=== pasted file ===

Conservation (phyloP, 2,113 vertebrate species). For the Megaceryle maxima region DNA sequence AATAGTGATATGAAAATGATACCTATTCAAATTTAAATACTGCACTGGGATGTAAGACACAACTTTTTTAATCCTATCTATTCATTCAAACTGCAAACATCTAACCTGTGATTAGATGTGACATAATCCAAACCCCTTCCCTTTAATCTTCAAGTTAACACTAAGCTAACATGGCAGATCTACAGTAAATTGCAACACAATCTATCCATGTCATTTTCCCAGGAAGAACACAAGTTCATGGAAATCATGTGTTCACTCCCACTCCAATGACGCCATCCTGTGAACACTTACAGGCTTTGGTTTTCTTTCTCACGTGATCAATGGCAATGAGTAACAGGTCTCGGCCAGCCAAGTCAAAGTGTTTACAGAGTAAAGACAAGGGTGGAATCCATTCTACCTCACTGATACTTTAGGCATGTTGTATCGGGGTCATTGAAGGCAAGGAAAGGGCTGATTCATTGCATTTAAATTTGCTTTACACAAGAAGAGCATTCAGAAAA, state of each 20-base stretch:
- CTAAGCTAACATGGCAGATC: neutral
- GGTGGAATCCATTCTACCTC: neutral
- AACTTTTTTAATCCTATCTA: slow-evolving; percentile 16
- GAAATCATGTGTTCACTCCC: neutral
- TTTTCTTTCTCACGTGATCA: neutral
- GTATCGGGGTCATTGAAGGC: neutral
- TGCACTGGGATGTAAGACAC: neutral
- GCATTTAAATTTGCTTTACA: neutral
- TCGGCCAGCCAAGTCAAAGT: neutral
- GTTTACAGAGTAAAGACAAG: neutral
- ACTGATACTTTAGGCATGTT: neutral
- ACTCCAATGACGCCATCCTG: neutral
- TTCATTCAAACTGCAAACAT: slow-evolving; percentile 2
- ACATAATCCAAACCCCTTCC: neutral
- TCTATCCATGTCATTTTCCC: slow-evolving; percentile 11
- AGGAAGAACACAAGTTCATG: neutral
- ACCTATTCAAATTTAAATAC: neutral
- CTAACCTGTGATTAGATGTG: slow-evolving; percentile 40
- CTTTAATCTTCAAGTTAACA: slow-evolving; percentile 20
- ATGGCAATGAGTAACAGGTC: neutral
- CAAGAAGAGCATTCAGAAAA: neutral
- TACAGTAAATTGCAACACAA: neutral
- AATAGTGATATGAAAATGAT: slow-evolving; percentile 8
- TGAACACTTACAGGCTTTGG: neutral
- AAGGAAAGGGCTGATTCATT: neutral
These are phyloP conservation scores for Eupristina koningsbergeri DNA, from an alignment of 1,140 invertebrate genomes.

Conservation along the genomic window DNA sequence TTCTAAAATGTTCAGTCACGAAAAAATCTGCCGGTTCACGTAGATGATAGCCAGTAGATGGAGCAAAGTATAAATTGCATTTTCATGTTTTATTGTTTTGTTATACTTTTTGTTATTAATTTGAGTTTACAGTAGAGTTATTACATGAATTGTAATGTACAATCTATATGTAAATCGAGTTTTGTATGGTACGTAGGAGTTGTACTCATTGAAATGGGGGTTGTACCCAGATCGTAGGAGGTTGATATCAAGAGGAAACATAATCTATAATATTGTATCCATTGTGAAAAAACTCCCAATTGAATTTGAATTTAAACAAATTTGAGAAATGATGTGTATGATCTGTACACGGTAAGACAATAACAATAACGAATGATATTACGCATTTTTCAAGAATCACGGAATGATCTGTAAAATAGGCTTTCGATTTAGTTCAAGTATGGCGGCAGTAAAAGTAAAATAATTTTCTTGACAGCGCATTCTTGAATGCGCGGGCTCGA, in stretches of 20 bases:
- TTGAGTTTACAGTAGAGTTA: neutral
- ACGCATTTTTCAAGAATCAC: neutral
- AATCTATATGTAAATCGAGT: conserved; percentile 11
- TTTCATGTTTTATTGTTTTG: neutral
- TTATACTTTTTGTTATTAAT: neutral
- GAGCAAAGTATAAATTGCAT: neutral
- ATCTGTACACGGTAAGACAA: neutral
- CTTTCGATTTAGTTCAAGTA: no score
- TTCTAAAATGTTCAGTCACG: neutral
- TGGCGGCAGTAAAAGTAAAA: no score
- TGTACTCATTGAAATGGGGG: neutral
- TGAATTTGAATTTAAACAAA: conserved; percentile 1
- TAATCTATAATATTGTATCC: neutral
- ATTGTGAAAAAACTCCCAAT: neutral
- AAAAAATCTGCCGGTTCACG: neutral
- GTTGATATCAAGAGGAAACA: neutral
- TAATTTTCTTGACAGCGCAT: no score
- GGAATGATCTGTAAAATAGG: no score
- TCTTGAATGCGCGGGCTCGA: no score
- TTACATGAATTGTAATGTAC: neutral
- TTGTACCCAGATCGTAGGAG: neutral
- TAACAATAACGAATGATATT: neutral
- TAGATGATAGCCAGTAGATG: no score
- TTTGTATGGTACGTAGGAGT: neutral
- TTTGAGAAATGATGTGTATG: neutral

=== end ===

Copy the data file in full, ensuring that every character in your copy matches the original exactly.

Conservation (phyloP, 2,113 vertebrate species). For the Megaceryle maxima region DNA sequence AATAGTGATATGAAAATGATACCTATTCAAATTTAAATACTGCACTGGGATGTAAGACACAACTTTTTTAATCCTATCTATTCATTCAAACTGCAAACATCTAACCTGTGATTAGATGTGACATAATCCAAACCCCTTCCCTTTAATCTTCAAGTTAACACTAAGCTAACATGGCAGATCTACAGTAAATTGCAACACAATCTATCCATGTCATTTTCCCAGGAAGAACACAAGTTCATGGAAATCATGTGTTCACTCCCACTCCAATGACGCCATCCTGTGAACACTTACAGGCTTTGGTTTTCTTTCTCACGTGATCAATGGCAATGAGTAACAGGTCTCGGCCAGCCAAGTCAAAGTGTTTACAGAGTAAAGACAAGGGTGGAATCCATTCTACCTCACTGATACTTTAGGCATGTTGTATCGGGGTCATTGAAGGCAAGGAAAGGGCTGATTCATTGCATTTAAATTTGCTTTACACAAGAAGAGCATTCAGAAAA, state of each 20-base stretch:
- CTAAGCTAACATGGCAGATC: neutral
- GGTGGAATCCATTCTACCTC: neutral
- AACTTTTTTAATCCTATCTA: slow-evolving; percentile 16
- GAAATCATGTGTTCACTCCC: neutral
- TTTTCTTTCTCACGTGATCA: neutral
- GTATCGGGGTCATTGAAGGC: neutral
- TGCACTGGGATGTAAGACAC: neutral
- GCATTTAAATTTGCTTTACA: neutral
- TCGGCCAGCCAAGTCAAAGT: neutral
- GTTTACAGAGTAAAGACAAG: neutral
- ACTGATACTTTAGGCATGTT: neutral
- ACTCCAATGACGCCATCCTG: neutral
- TTCATTCAAACTGCAAACAT: slow-evolving; percentile 2
- ACATAATCCAAACCCCTTCC: neutral
- TCTATCCATGTCATTTTCCC: slow-evolving; percentile 11
- AGGAAGAACACAAGTTCATG: neutral
- ACCTATTCAAATTTAAATAC: neutral
- CTAACCTGTGATTAGATGTG: slow-evolving; percentile 40
- CTTTAATCTTCAAGTTAACA: slow-evolving; percentile 20
- ATGGCAATGAGTAACAGGTC: neutral
- CAAGAAGAGCATTCAGAAAA: neutral
- TACAGTAAATTGCAACACAA: neutral
- AATAGTGATATGAAAATGAT: slow-evolving; percentile 8
- TGAACACTTACAGGCTTTGG: neutral
- AAGGAAAGGGCTGATTCATT: neutral
These are phyloP conservation scores for Eupristina koningsbergeri DNA, from an alignment of 1,140 invertebrate genomes.

Conservation along the genomic window DNA sequence TTCTAAAATGTTCAGTCACGAAAAAATCTGCCGGTTCACGTAGATGATAGCCAGTAGATGGAGCAAAGTATAAATTGCATTTTCATGTTTTATTGTTTTGTTATACTTTTTGTTATTAATTTGAGTTTACAGTAGAGTTATTACATGAATTGTAATGTACAATCTATATGTAAATCGAGTTTTGTATGGTACGTAGGAGTTGTACTCATTGAAATGGGGGTTGTACCCAGATCGTAGGAGGTTGATATCAAGAGGAAACATAATCTATAATATTGTATCCATTGTGAAAAAACTCCCAATTGAATTTGAATTTAAACAAATTTGAGAAATGATGTGTATGATCTGTACACGGTAAGACAATAACAATAACGAATGATATTACGCATTTTTCAAGAATCACGGAATGATCTGTAAAATAGGCTTTCGATTTAGTTCAAGTATGGCGGCAGTAAAAGTAAAATAATTTTCTTGACAGCGCATTCTTGAATGCGCGGGCTCGA, in stretches of 20 bases:
- TTGAGTTTACAGTAGAGTTA: neutral
- ACGCATTTTTCAAGAATCAC: neutral
- AATCTATATGTAAATCGAGT: conserved; percentile 11
- TTTCATGTTTTATTGTTTTG: neutral
- TTATACTTTTTGTTATTAAT: neutral
- GAGCAAAGTATAAATTGCAT: neutral
- ATCTGTACACGGTAAGACAA: neutral
- CTTTCGATTTAGTTCAAGTA: no score
- TTCTAAAATGTTCAGTCACG: neutral
- TGGCGGCAGTAAAAGTAAAA: no score
- TGTACTCATTGAAATGGGGG: neutral
- TGAATTTGAATTTAAACAAA: conserved; percentile 1
- TAATCTATAATATTGTATCC: neutral
- ATTGTGAAAAAACTCCCAAT: neutral
- AAAAAATCTGCCGGTTCACG: neutral
- GTTGATATCAAGAGGAAACA: neutral
- TAATTTTCTTGACAGCGCAT: no score
- GGAATGATCTGTAAAATAGG: no score
- TCTTGAATGCGCGGGCTCGA: no score
- TTACATGAATTGTAATGTAC: neutral
- TTGTACCCAGATCGTAGGAG: neutral
- TAACAATAACGAATGATATT: neutral
- TAGATGATAGCCAGTAGATG: no score
- TTTGTATGGTACGTAGGAGT: neutral
- TTTGAGAAATGATGTGTATG: neutral